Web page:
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     ada — ATA Direct Access device driver


     device ada


     The ada driver provides support for direct access devices, implementing
     the ATA command protocol, that are attached to the system through a host
     adapter supported by the CAM subsystem.

     The host adapter must also be separately configured into the system
     before an ATA direct access device can be configured.


     Command queueing allows the device to process multiple transactions
     concurrently, often re-ordering them to reduce the number and length of
     seeks.  ATA defines two types of queueing: TCQ (Tagged Command Queueing,
     PATA legacy) and NCQ (Native Command Queueing, SATA).  The ada device
     driver takes full advantage of NCQ, when supported.  To ensure that
     transactions to distant parts of the media, which may be deferred
     indefinitely by servicing requests closer to the current head position,
     are completed in a timely fashion, an ordered transaction is sent every 7
     seconds during continuous device operation.


     Many direct access devices are equipped with read and/or write caches.
     Parameters affecting the device's cache are reported in device IDENTIFY
     data and can be examined and modified via the camcontrol(8) utility.

     The read cache is used to store data from device-initiated read ahead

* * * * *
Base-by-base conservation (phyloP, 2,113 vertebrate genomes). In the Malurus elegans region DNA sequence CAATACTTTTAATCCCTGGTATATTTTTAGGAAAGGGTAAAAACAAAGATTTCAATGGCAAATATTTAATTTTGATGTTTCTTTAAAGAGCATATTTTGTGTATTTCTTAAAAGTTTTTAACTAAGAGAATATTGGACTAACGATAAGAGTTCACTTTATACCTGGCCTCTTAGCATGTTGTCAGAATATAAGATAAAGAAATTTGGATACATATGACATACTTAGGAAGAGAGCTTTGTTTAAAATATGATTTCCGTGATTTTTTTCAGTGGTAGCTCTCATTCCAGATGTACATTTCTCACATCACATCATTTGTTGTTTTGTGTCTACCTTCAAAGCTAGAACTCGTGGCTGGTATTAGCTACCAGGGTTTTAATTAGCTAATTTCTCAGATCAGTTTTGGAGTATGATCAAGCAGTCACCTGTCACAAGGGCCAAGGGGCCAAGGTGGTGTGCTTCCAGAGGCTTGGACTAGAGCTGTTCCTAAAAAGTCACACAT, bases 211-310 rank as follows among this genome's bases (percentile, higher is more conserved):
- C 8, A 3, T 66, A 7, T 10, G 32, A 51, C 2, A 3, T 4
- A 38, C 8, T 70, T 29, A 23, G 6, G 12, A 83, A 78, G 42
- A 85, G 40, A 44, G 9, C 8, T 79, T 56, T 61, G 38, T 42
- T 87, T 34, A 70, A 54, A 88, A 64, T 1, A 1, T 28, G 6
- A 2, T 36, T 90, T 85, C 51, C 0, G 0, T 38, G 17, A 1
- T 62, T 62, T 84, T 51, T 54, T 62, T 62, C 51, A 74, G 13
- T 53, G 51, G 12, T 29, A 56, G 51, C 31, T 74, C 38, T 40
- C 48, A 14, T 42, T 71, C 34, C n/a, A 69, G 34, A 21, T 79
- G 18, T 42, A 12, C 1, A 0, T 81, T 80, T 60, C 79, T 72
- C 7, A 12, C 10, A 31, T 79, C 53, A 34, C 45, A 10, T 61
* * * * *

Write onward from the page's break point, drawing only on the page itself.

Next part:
operations as well as frequently used data.  The read cache is
     transparent to the user and can be enabled without any adverse effect.
     Most devices with a read cache come from the factory with it enabled.

     The write cache can greatly decrease the latency of write operations and
     allows the device to reorganize writes to increase efficiency and
     performance.  This performance gain comes at a price.  Should the device
     lose power while its cache contains uncommitted write operations, these
     writes will be lost.  The effect of a loss of write transactions on a
     file system is non-deterministic and can cause corruption.  Most devices
     age write transactions to limit the vulnerability to a few transactions
     recently reported as complete, but it is nonetheless recommended that
     systems with write cache enabled devices reside on an Uninterruptible
     Power Supply (UPS).  The ada device driver ensures that the cache and
     media are synchronized upon final close of the device or an unexpected
     shutdown (panic) event.  This ensures that it is safe to disconnect power
     once the operating system has reported that it has halted.


     The following variables are available as both sysctl(8) variables and
     loader(8) tunables:

         This variable determines how many times the ada driver will retry a
         READ or WRITE command.  This does not affect the number of retries
         used during probe time or for the ada driver dump routine.  This
         value currently defaults to 4.

         This variable determines how long the ada driver will wait before
         timing out an outstanding command.  The units for this value are
         seconds, and the default is currently 30 seconds.

         This variable determines whether to spin-down disks when shutting
         down.  Set to 1 to enable spin-down, 0 to disable.  The default is
         currently enabled.


     /dev/ada*  ATA device nodes


     ad(4), ahci(4), cam(4), da(4), siis(4)


     The ada driver first appeared in FreeBSD 8.0.


     Alexander Motin ⟨